Klobuchar seems to be gaining support ahead of Tuesday’s vote in the Granite State. Her jump in the polls may have an unexpected beneficiary: Vermont Sen. Bernie Sanders, who looks to benefit from a division among moderate voters.
Klobuchar’s rise is evident in the final CNN/University of New Hampshire Survey Center tracking poll. She was at just 4% on Thursday and Friday of this past week. She leaped to 11% on Saturday and Sunday in the tracking poll.
The movement to 4% to 11% coincides well with the Democratic debate on Friday. Klobuchar received strong reviews for her debate performance. Perhaps not surprisingly, Klobuchar has picked up some steam as the focus of many of her attacks, former South Bend, Indiana, Mayor Pete Buttigieg, seems to have lost momentum.
The polling average illustrates Buttigieg’s stall quite well. He went from 12% before Iowa to 22% late last week, but is now at 21%. During that same period, Klobuchar went from 7% to 8% to 10% now.
Klobuchar is just behind former Vice President Joe Biden at 13%. It is conceivable she finishes ahead of him and Massachusetts Sen. Elizabeth Warren, also at 13% in the average.
Unfortunately for Buttigieg and Klobuchar, neither of them is leading in New Hampshire. The lead in every poll is Sanders. He clocks in with 27% in the average, six points ahead of Buttigieg.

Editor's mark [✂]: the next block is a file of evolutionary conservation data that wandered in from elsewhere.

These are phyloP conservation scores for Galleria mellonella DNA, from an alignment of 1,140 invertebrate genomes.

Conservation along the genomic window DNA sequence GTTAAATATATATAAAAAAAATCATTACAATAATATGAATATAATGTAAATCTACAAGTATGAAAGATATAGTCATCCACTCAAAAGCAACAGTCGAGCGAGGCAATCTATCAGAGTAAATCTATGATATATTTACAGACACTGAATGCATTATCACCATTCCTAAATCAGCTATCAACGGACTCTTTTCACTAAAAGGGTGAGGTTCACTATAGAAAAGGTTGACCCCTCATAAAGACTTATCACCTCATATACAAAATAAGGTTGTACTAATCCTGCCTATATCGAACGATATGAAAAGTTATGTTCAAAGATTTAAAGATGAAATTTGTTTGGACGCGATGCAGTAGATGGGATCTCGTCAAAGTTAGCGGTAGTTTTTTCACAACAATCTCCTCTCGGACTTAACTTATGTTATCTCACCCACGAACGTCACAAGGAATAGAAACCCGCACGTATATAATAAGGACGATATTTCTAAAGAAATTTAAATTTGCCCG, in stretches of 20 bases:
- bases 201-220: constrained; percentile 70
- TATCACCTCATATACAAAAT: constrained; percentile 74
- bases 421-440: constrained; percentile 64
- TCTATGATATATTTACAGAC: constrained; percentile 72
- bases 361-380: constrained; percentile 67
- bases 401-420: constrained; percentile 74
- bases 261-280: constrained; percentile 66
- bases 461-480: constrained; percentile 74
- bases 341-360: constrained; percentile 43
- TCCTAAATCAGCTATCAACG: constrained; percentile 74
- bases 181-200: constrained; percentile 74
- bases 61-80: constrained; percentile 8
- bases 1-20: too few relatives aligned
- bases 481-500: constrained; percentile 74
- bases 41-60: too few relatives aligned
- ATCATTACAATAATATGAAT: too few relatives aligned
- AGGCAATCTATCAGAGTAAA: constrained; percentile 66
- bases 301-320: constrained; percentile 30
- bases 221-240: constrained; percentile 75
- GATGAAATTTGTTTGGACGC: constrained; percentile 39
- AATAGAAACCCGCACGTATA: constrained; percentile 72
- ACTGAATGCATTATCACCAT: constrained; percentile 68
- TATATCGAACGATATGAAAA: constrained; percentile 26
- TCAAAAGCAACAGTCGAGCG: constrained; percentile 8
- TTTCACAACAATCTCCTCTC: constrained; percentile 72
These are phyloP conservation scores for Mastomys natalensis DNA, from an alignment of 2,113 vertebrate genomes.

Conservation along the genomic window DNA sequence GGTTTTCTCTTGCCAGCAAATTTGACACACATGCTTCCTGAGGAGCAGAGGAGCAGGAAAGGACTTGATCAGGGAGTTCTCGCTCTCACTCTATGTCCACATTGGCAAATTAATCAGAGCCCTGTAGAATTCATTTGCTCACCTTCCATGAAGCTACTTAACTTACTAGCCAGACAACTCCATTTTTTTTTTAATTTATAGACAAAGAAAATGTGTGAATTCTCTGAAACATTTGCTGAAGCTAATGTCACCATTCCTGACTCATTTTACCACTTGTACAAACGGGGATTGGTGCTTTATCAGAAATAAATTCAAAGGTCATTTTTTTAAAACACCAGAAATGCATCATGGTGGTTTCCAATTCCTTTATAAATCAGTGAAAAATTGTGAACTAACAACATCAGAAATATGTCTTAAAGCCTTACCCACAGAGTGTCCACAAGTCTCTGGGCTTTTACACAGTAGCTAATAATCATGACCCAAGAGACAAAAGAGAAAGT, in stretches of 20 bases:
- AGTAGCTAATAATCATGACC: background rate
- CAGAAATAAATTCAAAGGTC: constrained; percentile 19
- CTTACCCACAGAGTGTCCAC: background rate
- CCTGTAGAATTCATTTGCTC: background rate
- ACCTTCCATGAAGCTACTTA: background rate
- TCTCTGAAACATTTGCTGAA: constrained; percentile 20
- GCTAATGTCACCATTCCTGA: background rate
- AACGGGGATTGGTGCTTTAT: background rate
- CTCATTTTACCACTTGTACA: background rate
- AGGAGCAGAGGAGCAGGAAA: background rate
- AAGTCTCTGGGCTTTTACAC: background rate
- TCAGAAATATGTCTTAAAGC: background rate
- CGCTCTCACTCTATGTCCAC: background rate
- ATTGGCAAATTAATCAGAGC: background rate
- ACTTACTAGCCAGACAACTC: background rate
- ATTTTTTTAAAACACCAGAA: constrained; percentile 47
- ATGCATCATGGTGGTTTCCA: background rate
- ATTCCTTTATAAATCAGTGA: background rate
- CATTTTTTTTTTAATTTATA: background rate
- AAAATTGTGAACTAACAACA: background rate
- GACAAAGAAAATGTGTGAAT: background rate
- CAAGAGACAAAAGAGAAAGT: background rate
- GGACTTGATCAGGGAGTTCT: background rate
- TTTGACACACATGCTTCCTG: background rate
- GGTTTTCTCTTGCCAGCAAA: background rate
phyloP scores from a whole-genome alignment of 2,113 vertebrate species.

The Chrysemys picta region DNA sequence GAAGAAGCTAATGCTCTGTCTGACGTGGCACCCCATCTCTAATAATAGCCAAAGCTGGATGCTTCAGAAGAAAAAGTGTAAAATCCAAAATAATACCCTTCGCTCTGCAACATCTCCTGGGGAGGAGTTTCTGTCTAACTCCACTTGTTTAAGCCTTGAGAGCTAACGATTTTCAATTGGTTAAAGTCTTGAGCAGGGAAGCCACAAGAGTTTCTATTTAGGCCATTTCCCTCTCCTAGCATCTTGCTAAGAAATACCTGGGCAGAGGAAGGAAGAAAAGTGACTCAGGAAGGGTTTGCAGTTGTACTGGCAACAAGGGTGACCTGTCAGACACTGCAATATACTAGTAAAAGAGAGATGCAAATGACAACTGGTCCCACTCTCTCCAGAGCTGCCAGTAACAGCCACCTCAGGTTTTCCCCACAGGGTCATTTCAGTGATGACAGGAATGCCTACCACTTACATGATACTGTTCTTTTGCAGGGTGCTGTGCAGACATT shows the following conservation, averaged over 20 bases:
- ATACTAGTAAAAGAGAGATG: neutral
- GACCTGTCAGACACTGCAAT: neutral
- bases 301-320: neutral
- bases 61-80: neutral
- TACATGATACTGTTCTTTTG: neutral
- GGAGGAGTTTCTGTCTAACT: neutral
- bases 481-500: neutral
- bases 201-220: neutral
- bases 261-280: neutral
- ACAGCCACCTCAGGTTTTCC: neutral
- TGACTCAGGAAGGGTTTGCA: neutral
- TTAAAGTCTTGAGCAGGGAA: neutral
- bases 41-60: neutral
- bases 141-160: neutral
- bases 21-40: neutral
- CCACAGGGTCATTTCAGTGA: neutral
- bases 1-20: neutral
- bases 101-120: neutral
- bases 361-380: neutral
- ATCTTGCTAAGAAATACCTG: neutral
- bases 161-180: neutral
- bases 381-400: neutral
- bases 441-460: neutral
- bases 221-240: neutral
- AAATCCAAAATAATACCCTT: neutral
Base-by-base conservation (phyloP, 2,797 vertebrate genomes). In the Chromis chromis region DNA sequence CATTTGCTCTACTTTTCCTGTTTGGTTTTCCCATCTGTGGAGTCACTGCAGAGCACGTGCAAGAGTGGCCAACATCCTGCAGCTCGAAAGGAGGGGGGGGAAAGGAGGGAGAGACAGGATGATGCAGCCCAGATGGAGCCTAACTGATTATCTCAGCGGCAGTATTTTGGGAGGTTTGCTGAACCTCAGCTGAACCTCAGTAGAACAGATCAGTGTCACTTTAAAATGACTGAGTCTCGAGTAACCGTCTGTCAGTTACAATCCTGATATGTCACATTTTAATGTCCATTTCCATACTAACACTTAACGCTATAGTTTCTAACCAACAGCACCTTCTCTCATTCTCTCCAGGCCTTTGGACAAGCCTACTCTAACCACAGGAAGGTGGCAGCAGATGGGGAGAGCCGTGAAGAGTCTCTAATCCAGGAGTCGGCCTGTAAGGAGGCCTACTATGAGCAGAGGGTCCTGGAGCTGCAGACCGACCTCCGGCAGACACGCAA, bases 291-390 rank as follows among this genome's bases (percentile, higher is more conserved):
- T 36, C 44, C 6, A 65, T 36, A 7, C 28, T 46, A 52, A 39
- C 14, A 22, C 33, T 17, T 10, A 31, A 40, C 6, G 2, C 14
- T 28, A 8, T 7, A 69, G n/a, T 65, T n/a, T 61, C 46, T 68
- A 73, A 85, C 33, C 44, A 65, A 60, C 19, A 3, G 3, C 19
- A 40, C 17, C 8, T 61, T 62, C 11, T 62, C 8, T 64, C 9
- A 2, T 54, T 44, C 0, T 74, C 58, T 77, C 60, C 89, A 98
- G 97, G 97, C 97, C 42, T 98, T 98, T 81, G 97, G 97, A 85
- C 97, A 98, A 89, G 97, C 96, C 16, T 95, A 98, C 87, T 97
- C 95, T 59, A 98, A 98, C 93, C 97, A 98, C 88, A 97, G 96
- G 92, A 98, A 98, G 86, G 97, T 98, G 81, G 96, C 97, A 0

Sanders is able to lead because he has coalesced the liberal lane. You can see this well in a CBS News/YouGov poll out this weekend. He has 35% among self-described liberals. No one is within 10 points of him.
Buttigieg has an advantage among moderates, but he’s at only 26%. He’s followed by Sanders at 20% and Biden at 18%. Klobuchar is at 15%.
The division between moderate voters is quite a shift from early January. Back then, Biden was at 35% among moderates. His closest competitor (Sanders) was at a mere 18%. Buttigieg had 14%, while Klobuchar (7%) was actually behind Warren at 9%.
This is the exact type of scenario that a candidate like Sanders wants. It allows him to win with only a clear plurality among liberals. The fracturing of the moderate lane has allowed Sanders to polling lead.
If one of the three moderate candidates was in the 30s like Sanders is with liberals, New Hampshire would be a tossup.
The question going forward in the primary process is whether a dominant moderate candidate emerges. If she or he does, Sanders is in trouble.
Otherwise, Sanders is well-positioned to win the nomination.